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August 20, '20
Welcome to the weekly newsletter of Igud HaRabbonim, the Rabbinical Alliance of America, in which we share news for and about members, including communal news, announcements, publications, Divrei Torah, press releases and media mentions.

In this newsletter:
• Mazal Tov
• Chaplaincy Commission Update
• COVID-19 Update Rosh Chodesh Elul, August 19, 2020
• Divrei Torah: Shoftim
• Upcoming Yahrtzeits 2 Elul-9 Elul
• Learn About the RAA Retirement Plan
• Queens Jewish Link: Hate Crime
• Tosfos Yom Tov: Elul 5780
• The Rabbinical Alliance of America Embraces Diversity of Views
• Bukharian Jewish Link: Participate in Census 2020
• Reflections on Gush Katif

Please let us know about your family simchos and l"a aveilus, book publications and career changes or milestones, so we can share as chaveirim our life events. Send updates to

Mazal Tov


Chaplaincy Commission Update

From the desk of Rabbi Leonard (Yehuda) Blank MS, BCC
Director of Chaplaincy Commission and External Affairs
Rabbinical Alliance of America/Igud HaRabbonim
August 20, 2020 – Rosh Chodesh Elul 5780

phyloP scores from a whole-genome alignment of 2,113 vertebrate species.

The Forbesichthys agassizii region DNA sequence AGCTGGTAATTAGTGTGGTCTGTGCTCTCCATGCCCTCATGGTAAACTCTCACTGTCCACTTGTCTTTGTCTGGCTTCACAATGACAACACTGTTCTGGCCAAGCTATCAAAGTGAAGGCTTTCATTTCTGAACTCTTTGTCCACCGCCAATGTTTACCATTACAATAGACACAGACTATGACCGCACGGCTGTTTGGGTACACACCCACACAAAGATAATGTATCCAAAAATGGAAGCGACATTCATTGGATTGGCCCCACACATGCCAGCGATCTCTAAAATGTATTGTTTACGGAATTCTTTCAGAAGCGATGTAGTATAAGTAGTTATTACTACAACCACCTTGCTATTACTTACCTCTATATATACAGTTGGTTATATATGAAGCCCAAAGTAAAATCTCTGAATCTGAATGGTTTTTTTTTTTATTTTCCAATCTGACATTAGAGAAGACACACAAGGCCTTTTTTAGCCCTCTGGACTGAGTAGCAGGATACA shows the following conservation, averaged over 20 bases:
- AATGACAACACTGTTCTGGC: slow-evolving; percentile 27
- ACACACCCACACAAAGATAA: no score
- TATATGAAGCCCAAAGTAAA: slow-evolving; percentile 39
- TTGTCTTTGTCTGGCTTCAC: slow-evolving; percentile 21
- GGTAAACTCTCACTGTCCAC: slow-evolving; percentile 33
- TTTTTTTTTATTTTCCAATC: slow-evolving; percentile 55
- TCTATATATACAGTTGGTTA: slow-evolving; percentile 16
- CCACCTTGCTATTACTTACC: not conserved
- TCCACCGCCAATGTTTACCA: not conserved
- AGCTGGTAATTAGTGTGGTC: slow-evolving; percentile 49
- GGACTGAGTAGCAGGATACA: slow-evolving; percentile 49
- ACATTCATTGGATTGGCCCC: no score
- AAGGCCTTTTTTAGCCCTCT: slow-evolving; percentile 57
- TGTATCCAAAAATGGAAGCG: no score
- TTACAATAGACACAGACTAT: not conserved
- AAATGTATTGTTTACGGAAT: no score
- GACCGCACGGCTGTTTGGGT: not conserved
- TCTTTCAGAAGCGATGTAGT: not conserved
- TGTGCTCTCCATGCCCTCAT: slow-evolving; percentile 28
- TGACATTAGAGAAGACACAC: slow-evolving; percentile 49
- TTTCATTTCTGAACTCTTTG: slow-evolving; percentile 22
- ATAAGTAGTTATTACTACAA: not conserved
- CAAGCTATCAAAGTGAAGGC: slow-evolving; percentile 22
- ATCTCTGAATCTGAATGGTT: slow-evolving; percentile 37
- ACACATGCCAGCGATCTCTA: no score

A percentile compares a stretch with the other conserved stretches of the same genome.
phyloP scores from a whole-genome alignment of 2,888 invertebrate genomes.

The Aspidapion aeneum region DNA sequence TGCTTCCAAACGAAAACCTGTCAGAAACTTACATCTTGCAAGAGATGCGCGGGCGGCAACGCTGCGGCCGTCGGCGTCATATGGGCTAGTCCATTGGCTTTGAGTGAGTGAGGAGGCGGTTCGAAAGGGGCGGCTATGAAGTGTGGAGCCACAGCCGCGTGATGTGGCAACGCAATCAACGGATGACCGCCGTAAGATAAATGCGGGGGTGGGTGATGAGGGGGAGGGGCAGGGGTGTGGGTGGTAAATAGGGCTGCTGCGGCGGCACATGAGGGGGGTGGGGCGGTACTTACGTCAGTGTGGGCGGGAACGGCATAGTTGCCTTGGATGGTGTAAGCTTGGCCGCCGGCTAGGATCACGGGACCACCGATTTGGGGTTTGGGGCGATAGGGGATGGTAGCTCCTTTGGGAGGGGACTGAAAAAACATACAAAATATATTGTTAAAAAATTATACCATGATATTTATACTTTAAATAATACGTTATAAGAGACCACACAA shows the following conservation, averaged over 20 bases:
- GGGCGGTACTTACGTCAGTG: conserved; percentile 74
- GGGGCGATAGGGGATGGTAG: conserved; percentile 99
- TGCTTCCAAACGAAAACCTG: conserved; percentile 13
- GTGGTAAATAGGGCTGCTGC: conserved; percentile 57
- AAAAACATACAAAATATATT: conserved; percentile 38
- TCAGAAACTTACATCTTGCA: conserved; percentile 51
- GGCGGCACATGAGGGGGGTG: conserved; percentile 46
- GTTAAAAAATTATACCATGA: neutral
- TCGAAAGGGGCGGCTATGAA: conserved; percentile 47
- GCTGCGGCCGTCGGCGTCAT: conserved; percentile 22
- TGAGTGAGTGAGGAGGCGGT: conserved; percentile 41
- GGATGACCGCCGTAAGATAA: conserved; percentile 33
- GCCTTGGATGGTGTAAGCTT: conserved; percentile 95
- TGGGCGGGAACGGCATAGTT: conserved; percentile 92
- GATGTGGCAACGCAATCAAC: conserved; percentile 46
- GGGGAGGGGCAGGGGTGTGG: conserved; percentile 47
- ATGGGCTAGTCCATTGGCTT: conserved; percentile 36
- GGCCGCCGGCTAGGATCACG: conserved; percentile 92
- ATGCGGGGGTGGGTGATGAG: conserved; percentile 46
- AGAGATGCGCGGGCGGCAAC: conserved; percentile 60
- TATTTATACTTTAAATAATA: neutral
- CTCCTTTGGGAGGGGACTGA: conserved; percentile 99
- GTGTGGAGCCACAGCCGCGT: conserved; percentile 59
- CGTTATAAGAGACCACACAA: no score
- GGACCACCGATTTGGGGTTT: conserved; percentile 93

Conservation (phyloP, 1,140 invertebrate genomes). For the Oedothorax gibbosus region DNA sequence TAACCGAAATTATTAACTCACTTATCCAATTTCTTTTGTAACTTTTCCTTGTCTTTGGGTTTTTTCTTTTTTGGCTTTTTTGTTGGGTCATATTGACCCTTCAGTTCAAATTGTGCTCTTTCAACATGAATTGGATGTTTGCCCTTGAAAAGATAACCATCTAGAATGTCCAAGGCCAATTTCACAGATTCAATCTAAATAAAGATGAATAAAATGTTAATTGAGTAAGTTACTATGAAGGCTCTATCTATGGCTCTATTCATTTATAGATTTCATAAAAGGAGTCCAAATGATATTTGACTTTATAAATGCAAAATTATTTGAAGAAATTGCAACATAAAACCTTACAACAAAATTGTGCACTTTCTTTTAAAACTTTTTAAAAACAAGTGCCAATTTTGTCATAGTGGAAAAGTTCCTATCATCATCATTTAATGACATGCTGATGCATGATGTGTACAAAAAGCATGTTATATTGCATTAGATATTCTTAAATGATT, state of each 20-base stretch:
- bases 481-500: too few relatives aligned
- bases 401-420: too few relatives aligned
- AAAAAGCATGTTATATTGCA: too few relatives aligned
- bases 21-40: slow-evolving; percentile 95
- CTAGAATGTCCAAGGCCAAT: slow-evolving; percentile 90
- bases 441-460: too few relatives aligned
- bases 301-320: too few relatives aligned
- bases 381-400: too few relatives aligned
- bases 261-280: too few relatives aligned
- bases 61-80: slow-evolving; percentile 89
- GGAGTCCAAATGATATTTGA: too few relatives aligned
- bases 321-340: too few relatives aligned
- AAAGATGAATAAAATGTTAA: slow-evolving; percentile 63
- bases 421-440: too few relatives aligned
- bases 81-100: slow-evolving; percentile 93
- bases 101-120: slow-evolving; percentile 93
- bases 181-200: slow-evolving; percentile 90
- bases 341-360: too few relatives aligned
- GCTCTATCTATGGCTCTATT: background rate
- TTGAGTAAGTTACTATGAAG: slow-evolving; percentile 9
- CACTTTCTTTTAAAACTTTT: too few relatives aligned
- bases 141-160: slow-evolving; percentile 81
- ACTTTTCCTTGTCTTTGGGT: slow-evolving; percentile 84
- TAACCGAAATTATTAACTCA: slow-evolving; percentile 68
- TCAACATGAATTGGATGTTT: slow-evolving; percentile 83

Many at this time of the year might be saying, “I can’t believe the summer is about over”. We are entering a very holy period of days before the Yamim Noraim. A period of personal reflections, a period of wanting to become even closer to the Ribono Shel Olom. The Sefardic communities begin reciting Selichos, the shofar is blown after Shacharis. This year there will be many differences- some subtle, some communal such as shuls who still will have social distancing, policy of having to wear a mask, some shuls only the baal koreh says the brachos by the Torah, possible reduced tefilos to enable more minyanim, protocol for birkas Kohanim, how to blow for those who are home bound and so on. Will the outdoor minyanim continue? There are doctors who are instructing their patients to wear masks and restrict who they are in contact with. Many doctor, dentist and other medical facilities insist on temperature taking , checking oxygen levels, insist on patients completing a form about COVID-19 related questions the patient has to complete before being allowed to see the doctors, dentists or other specialist. We should say Boruch H, that in many communities there are no cases of COVID-19. We keep reading about new, rules and changes almost everyday. How long immunity or anti-bodies will last, the changes in what kind of mask is good, not so good, exceptionally good. Whatever a person will do, everyone should be gzundt and no loshon harah or sinas chinan. But lets again focus on the home bound or those who are either considered high risk, believe they are at some risk or those who are just cautious. Their concerns should not be dismissed including the yom tov of Sukkos and Simchas Torah. Many of these concerns were mentioned in some of my previous articles. Rabbonim of each kehila will determine what changes if any will be made.